This past week I have been doing so much reading and writing for work that there has been no time to prepare anything substantial enough for a proper blog post, even if I have been stirred by the excessive protests of Mark Walport or the over-selling of what is actually a nice piece of virology.
But I have squeezed in a little additional reading on the side and thought I would take a couple of minutes to pull the links together.
“Check me out. The top two knuckles of my left hand look as if I’d been worked over by the K.G.B.” If you take only one thing away from this blogpost, for God’s sake let it be this: in the New Yorker, Roger Angell writes beautifully, wittily and with unsparing honesty of his life as an old man.
In the Boston Review, Stephen Shapin’s superb essay traces the association and dissociation of science and virtue.
On Tuesday the UK House of Commons voted to approve the use of mitochondrial transfer treatments; Mark Henderson reveals the pivotal role of Prof Doug Turnbull, a scientist who worked hard to overcome ‘failure to communicate’.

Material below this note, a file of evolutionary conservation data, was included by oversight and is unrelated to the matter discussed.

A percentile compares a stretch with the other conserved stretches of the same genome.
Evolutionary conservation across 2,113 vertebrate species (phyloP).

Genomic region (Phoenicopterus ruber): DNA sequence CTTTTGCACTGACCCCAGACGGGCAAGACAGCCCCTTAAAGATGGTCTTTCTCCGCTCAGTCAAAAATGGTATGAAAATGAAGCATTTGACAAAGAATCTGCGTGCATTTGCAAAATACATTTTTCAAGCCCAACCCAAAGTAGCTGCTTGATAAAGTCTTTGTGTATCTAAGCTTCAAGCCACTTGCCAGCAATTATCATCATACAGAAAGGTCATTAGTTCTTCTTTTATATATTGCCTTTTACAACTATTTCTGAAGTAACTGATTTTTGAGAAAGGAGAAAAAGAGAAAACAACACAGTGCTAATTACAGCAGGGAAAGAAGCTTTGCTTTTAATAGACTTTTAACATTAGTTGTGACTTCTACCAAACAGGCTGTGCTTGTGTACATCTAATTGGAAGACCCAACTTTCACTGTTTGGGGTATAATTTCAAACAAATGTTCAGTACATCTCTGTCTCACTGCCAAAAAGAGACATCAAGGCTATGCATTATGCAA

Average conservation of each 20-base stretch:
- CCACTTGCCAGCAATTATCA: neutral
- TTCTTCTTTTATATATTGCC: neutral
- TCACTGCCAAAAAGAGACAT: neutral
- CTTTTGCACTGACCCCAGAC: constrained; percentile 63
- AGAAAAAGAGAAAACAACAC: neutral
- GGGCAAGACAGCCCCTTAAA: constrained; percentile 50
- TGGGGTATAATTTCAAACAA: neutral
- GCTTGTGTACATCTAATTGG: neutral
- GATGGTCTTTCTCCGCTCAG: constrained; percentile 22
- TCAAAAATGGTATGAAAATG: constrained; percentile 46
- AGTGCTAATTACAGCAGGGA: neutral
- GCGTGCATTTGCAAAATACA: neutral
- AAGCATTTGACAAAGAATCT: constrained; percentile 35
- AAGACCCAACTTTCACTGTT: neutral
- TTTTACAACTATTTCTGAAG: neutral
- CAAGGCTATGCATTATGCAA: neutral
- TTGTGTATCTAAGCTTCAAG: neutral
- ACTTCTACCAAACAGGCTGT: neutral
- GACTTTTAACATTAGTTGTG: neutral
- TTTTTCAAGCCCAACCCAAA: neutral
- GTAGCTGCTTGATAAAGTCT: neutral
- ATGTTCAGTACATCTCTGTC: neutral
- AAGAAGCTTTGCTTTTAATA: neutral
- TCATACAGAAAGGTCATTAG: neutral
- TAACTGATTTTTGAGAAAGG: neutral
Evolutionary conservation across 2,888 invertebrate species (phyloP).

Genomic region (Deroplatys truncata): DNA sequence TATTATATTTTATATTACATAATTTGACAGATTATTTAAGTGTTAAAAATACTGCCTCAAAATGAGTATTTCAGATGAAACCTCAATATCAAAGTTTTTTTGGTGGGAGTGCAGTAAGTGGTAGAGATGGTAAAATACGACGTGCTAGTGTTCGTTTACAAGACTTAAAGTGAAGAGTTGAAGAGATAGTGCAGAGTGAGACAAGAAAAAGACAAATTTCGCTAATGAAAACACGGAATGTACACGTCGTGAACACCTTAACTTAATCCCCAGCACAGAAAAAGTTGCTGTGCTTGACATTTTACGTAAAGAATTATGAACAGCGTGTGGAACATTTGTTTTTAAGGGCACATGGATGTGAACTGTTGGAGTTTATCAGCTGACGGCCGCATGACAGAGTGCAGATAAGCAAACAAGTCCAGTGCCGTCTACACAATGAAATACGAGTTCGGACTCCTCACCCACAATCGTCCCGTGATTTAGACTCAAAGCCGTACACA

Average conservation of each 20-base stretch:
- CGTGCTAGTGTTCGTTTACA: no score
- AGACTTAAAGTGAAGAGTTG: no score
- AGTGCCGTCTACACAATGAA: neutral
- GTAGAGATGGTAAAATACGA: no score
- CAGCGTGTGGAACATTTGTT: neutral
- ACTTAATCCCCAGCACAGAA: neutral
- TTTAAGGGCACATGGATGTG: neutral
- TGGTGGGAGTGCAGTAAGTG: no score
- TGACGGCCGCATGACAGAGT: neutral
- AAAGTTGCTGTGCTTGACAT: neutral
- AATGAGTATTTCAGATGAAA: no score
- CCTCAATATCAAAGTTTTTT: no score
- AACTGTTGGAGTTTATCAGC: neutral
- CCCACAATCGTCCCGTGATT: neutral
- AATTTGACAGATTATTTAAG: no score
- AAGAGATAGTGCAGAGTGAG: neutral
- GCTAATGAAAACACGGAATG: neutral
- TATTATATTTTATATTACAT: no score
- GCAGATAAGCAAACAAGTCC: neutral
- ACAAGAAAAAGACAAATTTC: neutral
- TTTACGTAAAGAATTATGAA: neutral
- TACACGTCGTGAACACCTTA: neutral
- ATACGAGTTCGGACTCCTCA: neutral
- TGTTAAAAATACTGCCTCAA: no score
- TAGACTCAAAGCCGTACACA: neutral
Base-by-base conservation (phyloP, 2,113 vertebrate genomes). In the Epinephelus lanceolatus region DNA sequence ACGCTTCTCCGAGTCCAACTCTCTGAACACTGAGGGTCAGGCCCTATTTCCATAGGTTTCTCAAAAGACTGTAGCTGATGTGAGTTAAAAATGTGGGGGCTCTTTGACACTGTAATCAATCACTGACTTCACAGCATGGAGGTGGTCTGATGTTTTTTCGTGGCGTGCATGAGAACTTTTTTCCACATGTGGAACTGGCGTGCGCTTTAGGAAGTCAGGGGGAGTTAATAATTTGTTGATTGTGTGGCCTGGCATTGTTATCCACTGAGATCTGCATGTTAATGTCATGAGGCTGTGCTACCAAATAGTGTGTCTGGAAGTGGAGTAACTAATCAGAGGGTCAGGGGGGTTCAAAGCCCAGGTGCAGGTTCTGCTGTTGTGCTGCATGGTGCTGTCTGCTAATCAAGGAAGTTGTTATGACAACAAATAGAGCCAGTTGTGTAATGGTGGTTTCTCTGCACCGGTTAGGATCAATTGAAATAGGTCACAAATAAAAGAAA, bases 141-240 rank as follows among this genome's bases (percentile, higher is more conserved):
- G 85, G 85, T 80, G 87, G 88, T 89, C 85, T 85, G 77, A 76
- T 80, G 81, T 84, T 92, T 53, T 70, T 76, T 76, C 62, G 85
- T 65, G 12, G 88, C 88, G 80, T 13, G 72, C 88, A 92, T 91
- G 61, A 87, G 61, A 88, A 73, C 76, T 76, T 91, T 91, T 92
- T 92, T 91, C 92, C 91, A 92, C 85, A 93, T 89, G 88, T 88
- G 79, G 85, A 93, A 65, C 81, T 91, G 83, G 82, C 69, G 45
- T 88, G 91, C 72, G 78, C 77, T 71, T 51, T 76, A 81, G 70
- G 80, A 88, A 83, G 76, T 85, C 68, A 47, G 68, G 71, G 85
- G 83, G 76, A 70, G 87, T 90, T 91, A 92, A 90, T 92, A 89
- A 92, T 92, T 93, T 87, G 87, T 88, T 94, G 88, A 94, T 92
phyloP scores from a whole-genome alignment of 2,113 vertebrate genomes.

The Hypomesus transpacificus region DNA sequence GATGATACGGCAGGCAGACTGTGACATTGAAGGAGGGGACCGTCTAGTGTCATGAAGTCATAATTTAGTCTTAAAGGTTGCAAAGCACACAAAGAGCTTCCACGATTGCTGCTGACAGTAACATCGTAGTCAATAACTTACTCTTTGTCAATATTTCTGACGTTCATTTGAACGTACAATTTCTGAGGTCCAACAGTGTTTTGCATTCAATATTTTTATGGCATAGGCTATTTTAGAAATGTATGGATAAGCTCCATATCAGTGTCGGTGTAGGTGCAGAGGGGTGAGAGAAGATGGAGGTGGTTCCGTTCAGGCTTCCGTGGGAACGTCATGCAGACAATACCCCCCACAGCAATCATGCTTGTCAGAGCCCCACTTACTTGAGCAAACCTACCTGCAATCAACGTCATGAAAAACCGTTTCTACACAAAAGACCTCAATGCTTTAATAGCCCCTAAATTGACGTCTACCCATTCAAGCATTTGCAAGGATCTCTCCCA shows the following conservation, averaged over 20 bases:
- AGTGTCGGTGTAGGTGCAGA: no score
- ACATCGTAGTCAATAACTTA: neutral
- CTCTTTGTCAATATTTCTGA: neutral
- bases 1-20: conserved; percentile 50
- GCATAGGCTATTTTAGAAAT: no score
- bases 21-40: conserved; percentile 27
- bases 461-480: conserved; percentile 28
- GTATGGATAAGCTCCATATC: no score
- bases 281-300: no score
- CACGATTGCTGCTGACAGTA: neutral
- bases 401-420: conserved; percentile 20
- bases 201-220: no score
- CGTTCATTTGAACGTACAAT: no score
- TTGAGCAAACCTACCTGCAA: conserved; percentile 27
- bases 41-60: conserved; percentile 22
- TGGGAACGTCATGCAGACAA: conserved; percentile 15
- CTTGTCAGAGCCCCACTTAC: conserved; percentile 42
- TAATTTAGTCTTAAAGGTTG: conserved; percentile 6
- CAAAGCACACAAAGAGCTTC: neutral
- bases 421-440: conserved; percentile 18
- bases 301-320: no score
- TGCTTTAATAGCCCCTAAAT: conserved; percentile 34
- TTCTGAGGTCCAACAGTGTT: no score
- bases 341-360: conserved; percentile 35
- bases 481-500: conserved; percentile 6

Measles is on the loose in the US, stoking furious debates between pro- and anti-vaxxers. There really should be no debate on the matter, though the proper tenor of that discussion is something for us all to consider. For now, this impressive animation in the Guardian gives a beautifully clear excellent demonstration of how herd immunity can only be achieved with high rates of immunisation.
It should come as no surprise to university folk to learn that metrics are getting out of hand. This is complex territory but John Gill in the Times Higher is not happy – and neither are many academics.
Mention of metrics inevitably calls to mind the REF, the UK’s six-yearly self-assessment and self-flagellation exercise. It’s something of a bête noir for neuroscientist and super-blogger David Colquhoun, who has an interesting proposal for reforming UK universities so as to avoid the more insidious effects of the REF. I don’t always agree with David but he always makes you think.
Elsewhere on the cultural landscape, I read another good book by novelist James Salter and delighted in Andy Marmery’s fun making rockets with water bottles and ethanol. The RI Channel is going from strength to strength — this week they also released videos of the 1980 Christmas lectures by crystallographers David Phillips and Max Perutz.
That said and much as I love my crystallography, the video highlight of this week is the news that Simon Singh’s and John Lynch’s fabulous film about Fermat’s Last Theorem is now available on the BBC iPlayer. In my humble opinion it remains one of the best science documentaries ever made. Treat yourself (UK only, I’m afraid).
With apologies to Ed Yong, who has been in the linking business for much longer and does it so much better.